Feature: Peruvian microbreweries produce new-style beers with indigenous grains, plants

Source: Xinhua| 2019-07-07 12:33:24|Editor: Shi Yinglun
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by Juan Limachi

LIMA, July 6 (Xinhua) -- Shifting their attention from malted barley, Peruvian microbreweries are turning to native Andean grains and plants, like quinoa, maca and coca leaves, to brew beer.

As new-style drinks are gaining a foothold in local markets, people choose them not just for the taste, but also for the health benefits that plants like coca can offer.

"We make these products to give consumers something healthy and something good," microbrewer Sol Marcos told Xinhua, when she promoted her beer at the recently-held Eco-fest Miraflores fair dedicated to ecological products held in Lima.

"Coca, for example, is an anti-inflammatory (plant), (coca beer is) natural and, above all, very nutritious," she added.

Marcos, one of some 30 Peruvian microbrewers who are skipping traditional ingredients such as barley and hops, eyes coca leaves, an age-old plant known to locals for its ability to relieve hunger and fatigue and its curative properties.

The coca leaves need to be fermented for two weeks, said Marcos, adding this type of beer has "a much lower percentage of alcohol" because its fermentation is a natural process.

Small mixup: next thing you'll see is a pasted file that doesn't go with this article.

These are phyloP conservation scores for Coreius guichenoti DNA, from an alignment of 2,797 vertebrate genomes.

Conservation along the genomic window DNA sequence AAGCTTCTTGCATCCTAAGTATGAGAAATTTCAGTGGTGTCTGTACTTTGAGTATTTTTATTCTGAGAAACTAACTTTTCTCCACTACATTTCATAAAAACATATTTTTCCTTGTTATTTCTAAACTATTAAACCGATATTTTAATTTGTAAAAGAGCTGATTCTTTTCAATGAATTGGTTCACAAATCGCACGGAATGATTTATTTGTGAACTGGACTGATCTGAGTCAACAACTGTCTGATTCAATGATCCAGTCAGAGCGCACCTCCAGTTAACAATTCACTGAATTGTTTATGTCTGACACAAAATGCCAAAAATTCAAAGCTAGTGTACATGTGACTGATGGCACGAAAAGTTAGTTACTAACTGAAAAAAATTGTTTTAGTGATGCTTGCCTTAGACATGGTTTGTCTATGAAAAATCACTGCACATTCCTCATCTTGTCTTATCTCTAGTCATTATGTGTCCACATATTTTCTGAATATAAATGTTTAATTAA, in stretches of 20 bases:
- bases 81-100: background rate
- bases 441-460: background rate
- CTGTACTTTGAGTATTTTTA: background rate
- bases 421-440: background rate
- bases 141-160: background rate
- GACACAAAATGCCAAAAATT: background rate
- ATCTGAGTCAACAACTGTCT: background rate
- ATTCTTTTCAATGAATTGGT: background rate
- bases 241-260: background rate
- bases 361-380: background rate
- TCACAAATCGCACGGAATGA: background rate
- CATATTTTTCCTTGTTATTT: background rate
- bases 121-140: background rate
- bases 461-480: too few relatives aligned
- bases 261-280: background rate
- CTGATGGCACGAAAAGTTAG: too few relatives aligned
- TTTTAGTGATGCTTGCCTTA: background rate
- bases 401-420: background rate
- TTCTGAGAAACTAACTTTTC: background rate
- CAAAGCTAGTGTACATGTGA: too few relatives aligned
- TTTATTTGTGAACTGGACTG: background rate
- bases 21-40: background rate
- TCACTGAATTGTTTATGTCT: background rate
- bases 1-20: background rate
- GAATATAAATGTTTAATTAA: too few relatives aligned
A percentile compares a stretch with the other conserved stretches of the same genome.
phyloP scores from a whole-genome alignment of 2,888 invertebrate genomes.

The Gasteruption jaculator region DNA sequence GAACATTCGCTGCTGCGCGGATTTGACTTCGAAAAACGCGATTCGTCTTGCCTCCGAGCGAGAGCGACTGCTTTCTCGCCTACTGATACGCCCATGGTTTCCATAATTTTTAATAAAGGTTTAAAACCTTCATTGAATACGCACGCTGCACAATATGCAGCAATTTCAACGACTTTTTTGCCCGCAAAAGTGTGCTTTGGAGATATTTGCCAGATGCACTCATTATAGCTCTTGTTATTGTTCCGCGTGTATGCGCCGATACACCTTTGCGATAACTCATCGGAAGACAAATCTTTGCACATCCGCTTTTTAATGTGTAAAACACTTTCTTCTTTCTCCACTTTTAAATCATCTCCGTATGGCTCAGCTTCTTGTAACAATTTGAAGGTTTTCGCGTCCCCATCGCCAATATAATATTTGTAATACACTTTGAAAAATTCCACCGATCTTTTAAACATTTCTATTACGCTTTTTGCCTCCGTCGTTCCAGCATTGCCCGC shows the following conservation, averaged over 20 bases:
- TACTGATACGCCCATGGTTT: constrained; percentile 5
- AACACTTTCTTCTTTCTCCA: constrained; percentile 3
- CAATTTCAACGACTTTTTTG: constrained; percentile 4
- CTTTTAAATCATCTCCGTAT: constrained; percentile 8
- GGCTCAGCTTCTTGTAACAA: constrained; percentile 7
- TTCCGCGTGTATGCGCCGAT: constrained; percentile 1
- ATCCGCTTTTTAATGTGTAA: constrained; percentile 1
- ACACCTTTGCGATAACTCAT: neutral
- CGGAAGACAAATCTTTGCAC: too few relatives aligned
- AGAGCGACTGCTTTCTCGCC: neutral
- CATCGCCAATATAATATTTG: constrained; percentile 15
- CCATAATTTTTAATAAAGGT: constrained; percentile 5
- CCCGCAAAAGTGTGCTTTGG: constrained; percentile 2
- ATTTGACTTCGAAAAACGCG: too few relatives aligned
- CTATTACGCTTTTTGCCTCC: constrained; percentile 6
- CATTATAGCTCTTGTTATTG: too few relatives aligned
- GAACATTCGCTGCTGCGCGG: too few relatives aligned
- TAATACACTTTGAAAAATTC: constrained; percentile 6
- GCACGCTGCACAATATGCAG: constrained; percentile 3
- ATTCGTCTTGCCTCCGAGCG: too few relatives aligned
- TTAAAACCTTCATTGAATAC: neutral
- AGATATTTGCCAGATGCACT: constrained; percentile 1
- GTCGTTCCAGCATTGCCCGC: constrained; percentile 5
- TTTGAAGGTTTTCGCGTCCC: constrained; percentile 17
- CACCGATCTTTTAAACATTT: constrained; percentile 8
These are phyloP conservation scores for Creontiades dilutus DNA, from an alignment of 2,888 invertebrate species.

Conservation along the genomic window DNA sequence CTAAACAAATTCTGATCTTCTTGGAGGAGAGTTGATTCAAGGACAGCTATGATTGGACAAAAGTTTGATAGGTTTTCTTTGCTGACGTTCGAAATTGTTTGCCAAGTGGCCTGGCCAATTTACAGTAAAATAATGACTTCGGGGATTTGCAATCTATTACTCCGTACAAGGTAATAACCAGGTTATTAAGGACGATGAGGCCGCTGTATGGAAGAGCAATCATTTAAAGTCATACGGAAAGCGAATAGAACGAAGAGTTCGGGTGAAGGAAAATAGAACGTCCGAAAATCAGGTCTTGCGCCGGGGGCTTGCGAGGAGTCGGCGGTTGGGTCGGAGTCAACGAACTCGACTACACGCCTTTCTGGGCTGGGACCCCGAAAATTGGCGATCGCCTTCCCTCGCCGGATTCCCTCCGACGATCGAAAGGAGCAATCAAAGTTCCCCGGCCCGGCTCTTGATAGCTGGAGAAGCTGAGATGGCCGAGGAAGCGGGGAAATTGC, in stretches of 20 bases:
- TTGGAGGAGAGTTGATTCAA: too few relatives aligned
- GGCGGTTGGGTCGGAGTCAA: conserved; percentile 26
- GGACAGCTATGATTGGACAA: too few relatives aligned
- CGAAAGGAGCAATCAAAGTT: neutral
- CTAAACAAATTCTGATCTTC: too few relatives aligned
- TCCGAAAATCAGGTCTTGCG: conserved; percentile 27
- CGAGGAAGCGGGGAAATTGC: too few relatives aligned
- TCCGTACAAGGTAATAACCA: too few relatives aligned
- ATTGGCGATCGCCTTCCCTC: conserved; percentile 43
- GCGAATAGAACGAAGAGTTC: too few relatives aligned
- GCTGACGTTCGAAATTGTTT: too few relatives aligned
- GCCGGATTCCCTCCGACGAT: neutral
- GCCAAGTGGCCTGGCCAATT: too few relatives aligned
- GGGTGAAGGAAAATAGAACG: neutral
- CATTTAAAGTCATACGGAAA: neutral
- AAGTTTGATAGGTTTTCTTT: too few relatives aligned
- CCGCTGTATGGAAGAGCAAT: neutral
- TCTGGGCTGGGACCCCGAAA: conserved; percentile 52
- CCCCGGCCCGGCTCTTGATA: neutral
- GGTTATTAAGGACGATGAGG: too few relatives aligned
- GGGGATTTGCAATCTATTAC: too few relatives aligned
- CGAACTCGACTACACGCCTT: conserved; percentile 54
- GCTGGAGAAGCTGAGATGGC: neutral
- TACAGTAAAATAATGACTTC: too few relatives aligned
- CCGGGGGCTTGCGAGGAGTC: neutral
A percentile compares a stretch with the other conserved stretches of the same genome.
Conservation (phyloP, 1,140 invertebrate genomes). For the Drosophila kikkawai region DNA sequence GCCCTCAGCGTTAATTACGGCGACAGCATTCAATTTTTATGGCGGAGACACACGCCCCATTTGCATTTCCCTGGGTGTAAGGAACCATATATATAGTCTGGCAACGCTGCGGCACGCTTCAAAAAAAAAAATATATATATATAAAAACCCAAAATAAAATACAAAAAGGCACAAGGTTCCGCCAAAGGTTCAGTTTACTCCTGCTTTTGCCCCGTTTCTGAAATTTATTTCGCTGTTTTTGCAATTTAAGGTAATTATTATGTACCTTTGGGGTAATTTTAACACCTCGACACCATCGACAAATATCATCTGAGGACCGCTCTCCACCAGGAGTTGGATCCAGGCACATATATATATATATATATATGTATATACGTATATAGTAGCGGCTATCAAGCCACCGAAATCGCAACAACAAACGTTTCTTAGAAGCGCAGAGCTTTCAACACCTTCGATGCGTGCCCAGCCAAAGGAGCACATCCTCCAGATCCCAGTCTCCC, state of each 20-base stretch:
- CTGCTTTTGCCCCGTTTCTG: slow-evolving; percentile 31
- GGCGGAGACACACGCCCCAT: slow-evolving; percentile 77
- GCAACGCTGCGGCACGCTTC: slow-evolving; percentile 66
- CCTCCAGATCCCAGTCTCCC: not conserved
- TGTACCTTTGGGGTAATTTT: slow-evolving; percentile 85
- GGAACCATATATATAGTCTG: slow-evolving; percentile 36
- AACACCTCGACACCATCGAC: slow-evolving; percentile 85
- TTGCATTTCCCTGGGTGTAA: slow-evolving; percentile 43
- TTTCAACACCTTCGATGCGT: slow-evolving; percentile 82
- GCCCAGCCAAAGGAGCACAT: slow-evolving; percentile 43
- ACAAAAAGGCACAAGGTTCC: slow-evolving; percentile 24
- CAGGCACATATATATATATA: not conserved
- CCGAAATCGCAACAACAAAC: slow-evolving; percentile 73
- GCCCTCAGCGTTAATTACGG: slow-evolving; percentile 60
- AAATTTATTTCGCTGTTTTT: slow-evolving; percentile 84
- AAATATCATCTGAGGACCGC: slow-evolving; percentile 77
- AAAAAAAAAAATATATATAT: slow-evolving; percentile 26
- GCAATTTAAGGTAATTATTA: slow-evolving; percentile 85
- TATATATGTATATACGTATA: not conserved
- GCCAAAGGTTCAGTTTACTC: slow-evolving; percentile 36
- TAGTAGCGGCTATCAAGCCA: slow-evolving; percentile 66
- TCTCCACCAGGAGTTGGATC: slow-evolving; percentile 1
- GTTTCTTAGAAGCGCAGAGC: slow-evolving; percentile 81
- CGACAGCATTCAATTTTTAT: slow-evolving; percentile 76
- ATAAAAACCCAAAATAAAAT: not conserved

When coca beer gets popular with consumers, many other kinds of fruit and grains can also be used.

"We naturally ferment everything ... for example, gooseberries and quinoa. Each product needs a different fermentation method; they are not all the same," said Marcos.

The positive market reaction to these novel beers has inspired Marcos to expand business.

"I think it's a good thing that our Andean products are being valued," especially since "they also have nutritional value," she said.

Sonia Estrella, another business owner attending the eco-product fair, noted many specialties across the country were on show, including maca, also known as Peruvian ginseng.

Often sold as a dietary supplement, maca is one of the leading ingredients in the new crop of microbrews available in Lima, usually blended with quinoa.

"Maca comes from our (Andes) mountain range," said Estrella, adding the plant can relieve "fatigue, stress" and "is considered a superfood these days."

Local eateries have witnessed the popularity of the new brews, where the star beverage is a mug of ice coca or quinoa beer.